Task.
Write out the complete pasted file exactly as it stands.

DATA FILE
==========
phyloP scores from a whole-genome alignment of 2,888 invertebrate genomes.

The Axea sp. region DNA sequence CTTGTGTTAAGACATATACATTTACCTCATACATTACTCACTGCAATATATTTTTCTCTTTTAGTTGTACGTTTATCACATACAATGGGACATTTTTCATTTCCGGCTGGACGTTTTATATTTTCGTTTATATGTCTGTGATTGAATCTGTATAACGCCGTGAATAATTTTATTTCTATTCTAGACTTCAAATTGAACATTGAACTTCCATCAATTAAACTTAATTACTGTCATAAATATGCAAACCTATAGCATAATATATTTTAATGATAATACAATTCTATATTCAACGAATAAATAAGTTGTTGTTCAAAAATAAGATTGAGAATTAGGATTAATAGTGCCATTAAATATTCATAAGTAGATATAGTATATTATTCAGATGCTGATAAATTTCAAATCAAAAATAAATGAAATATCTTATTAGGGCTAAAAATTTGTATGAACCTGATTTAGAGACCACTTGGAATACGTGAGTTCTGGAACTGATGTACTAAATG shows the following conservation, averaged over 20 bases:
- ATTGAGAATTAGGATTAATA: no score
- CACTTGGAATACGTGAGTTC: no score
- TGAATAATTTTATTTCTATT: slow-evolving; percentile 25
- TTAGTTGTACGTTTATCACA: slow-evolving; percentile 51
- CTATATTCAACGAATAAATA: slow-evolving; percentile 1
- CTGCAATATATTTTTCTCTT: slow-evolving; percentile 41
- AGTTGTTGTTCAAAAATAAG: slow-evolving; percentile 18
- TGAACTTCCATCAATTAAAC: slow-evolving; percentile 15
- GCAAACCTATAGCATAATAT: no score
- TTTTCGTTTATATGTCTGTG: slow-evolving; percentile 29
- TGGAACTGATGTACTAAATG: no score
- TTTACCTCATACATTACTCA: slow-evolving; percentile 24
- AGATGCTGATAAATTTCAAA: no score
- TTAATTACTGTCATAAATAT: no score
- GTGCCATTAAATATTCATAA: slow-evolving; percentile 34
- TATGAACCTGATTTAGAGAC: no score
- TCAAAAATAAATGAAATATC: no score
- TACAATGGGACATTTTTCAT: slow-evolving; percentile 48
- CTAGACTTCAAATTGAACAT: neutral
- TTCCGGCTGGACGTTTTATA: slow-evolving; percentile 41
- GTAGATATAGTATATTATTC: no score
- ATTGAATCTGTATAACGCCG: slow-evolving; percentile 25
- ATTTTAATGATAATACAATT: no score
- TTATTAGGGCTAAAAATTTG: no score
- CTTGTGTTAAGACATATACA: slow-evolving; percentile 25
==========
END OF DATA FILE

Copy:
phyloP scores from a whole-genome alignment of 2,888 invertebrate genomes.

The Axea sp. region DNA sequence CTTGTGTTAAGACATATACATTTACCTCATACATTACTCACTGCAATATATTTTTCTCTTTTAGTTGTACGTTTATCACATACAATGGGACATTTTTCATTTCCGGCTGGACGTTTTATATTTTCGTTTATATGTCTGTGATTGAATCTGTATAACGCCGTGAATAATTTTATTTCTATTCTAGACTTCAAATTGAACATTGAACTTCCATCAATTAAACTTAATTACTGTCATAAATATGCAAACCTATAGCATAATATATTTTAATGATAATACAATTCTATATTCAACGAATAAATAAGTTGTTGTTCAAAAATAAGATTGAGAATTAGGATTAATAGTGCCATTAAATATTCATAAGTAGATATAGTATATTATTCAGATGCTGATAAATTTCAAATCAAAAATAAATGAAATATCTTATTAGGGCTAAAAATTTGTATGAACCTGATTTAGAGACCACTTGGAATACGTGAGTTCTGGAACTGATGTACTAAATG shows the following conservation, averaged over 20 bases:
- ATTGAGAATTAGGATTAATA: no score
- CACTTGGAATACGTGAGTTC: no score
- TGAATAATTTTATTTCTATT: slow-evolving; percentile 25
- TTAGTTGTACGTTTATCACA: slow-evolving; percentile 51
- CTATATTCAACGAATAAATA: slow-evolving; percentile 1
- CTGCAATATATTTTTCTCTT: slow-evolving; percentile 41
- AGTTGTTGTTCAAAAATAAG: slow-evolving; percentile 18
- TGAACTTCCATCAATTAAAC: slow-evolving; percentile 15
- GCAAACCTATAGCATAATAT: no score
- TTTTCGTTTATATGTCTGTG: slow-evolving; percentile 29
- TGGAACTGATGTACTAAATG: no score
- TTTACCTCATACATTACTCA: slow-evolving; percentile 24
- AGATGCTGATAAATTTCAAA: no score
- TTAATTACTGTCATAAATAT: no score
- GTGCCATTAAATATTCATAA: slow-evolving; percentile 34
- TATGAACCTGATTTAGAGAC: no score
- TCAAAAATAAATGAAATATC: no score
- TACAATGGGACATTTTTCAT: slow-evolving; percentile 48
- CTAGACTTCAAATTGAACAT: neutral
- TTCCGGCTGGACGTTTTATA: slow-evolving; percentile 41
- GTAGATATAGTATATTATTC: no score
- ATTGAATCTGTATAACGCCG: slow-evolving; percentile 25
- ATTTTAATGATAATACAATT: no score
- TTATTAGGGCTAAAAATTTG: no score
- CTTGTGTTAAGACATATACA: slow-evolving; percentile 25